Ahead of Brave Giant's debut album release in early October, drummer Emmett (above) took some time out to talk all things Longford.
What's your idea of a perfect day or perfect weekend in Longford?
Head for a run up Cairn Hill, chill out and take in the view that’s up there. Take a mini road trip around to the many lakes and waterways. Top it all off with some nice grub and a pint with mates in my local.
Who has made the greatest contribution to Longford in your lifetime - and why?
You can’t choose one person. There are so many people doing great things for the county in so many different areas – music, the arts, sports, tourism, etc. I’d like to think that every man, woman and child, who are part of the community, contribute something to the county, however big or small it may be.
Maybe it’s getting involved in tidy towns, maybe it’s giving up your time for an underage sports team, maybe it’s just being a good person and an excellent ambassador for the county at a micro level.
What's your first Longford memory?
Some of my earliest memories are attending club football matches in Pearse Park with my father. Always a great day out.
Back in the nineties there was a real buzz about the club championship. Pearse Park was a boiling pot of people from different communities around the county coming together. Always a special energy in the air with a great cacophony of sound and an array of club colours.
What's your favourite part of the county - and why?
I’ll show my bias here and say the North Longford area. It’s full of rolling eskers, drumlins and glens. I’ve always liked the rough and rugged terrain of the place. Some amazing viewpoints of the county if you’re willing to make the hike.
Do you have a favourite local writer or artist?
Some amazing artists and musicians are coming out of this county. FIELDS, Cronin and State Lights are flying the flag for Indie music right now. Tomás Skelly, Michael Corkery and David Bohan are making waves in the Dublin house and techno scene. Director and choreographer Michael Keegan-Dolan is another favourite. Cannot recommend his play, Loch na hÉala, enough.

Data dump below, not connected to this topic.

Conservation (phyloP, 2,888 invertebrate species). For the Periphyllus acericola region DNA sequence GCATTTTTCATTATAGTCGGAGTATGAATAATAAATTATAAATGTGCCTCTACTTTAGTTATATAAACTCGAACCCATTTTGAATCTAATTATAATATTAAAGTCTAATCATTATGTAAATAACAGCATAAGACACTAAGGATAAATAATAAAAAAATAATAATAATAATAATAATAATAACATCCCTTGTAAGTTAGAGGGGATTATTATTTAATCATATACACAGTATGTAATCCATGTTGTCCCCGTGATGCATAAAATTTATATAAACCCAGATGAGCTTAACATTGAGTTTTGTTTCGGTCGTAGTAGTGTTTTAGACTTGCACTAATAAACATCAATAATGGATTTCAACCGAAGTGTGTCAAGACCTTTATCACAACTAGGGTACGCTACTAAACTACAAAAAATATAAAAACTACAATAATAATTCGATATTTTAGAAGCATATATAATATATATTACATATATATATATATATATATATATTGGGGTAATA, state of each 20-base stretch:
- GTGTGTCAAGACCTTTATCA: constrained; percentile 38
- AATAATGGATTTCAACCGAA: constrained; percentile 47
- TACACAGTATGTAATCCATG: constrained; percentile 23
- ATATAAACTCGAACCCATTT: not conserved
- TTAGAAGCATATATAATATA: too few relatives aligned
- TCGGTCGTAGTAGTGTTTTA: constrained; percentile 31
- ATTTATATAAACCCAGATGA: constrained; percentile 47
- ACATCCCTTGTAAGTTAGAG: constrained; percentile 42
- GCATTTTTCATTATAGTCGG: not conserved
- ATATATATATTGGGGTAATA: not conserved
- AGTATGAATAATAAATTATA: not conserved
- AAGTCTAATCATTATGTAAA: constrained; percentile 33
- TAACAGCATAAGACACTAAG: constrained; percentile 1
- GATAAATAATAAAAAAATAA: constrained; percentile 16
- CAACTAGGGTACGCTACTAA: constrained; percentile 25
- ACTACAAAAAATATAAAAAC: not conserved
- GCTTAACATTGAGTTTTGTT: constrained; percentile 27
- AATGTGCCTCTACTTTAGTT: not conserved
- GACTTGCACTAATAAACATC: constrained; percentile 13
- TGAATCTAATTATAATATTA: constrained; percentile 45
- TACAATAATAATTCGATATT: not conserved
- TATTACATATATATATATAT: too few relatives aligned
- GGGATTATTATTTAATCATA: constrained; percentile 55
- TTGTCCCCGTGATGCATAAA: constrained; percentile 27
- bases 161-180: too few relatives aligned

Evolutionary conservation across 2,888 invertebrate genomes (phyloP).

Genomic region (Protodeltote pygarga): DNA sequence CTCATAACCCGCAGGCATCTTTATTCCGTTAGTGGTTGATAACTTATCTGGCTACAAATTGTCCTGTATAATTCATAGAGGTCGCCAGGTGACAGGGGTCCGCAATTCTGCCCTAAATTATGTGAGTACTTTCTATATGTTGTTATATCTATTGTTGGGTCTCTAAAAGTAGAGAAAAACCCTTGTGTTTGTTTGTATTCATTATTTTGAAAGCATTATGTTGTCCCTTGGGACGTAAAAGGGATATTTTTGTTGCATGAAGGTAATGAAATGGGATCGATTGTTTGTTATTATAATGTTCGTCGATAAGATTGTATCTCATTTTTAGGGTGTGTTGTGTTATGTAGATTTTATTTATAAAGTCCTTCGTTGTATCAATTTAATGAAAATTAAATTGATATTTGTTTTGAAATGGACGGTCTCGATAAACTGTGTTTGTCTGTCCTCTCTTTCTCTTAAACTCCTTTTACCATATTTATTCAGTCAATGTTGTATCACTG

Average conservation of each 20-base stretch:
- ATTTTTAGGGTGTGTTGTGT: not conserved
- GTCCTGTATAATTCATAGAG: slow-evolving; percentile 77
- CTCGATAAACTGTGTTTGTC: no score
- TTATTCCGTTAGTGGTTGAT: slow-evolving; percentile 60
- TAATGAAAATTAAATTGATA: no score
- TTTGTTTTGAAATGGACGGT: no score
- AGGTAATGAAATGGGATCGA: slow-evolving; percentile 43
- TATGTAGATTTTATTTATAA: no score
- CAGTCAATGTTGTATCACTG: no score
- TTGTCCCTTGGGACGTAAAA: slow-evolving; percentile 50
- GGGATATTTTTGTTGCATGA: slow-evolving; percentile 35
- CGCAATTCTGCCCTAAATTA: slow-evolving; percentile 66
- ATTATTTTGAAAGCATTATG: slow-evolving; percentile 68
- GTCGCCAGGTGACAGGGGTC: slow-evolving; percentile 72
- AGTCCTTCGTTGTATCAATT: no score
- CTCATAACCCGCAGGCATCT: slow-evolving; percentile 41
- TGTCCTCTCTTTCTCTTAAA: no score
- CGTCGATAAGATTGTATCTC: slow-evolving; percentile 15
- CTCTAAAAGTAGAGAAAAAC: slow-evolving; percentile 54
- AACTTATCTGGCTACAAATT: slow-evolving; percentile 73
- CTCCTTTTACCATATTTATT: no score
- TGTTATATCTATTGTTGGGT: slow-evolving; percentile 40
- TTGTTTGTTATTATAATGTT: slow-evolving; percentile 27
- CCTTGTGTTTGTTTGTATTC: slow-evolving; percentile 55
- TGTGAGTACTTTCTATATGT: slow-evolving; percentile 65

What about a local walk - or view?
Cairn Hill Walk – view is spectacular.
What do you think gives Longford its unique identity?
The people make Longford what it is. Longford isn’t necessarily known as a tourist destination. We’re not blessed with the geographical landscape of Cork and Kerry.
But any friends of mine who have visited once, return again and again. They’re drawn back by the characters they meet, the conversations they’ve had and the craic they’ve had whilst they’re here. There’s a welcome and hospitality you get here that is often absent in other counties.
What do you think is the biggest challenge facing Longford today?
There seems to be quite a bit of anti-social behaviour developing in recent years. It’s sad because there are so many people striving to make Longford better place for everyone. My fear is that mainstream media, especially tabloids, may try and sensationalise some of the incidents that occur in the town and create another ‘stab city’ brand of sorts.
I sincerely hope that this never happens and events like the Cruthú Arts Festival, the Longford Festival and the achievements of the Longford people are what’s celebrated and reported in the press.
If you had the power to change one thing in, or about Longford, what would it be?
I’d love to see the opening and development of a creative space for musicians and artists. A place with a proper live venue for original artists to come, perform and present their work.
The Little Blue Room in Longford was one of the few places in Longford that offered such a platform. Unfortunately, it’s gone. It would be great to see something like this started again with support from the arts council. I think, if promoted correctly, there’s the potential to cement ourselves as one of the creative hubs of the midlands.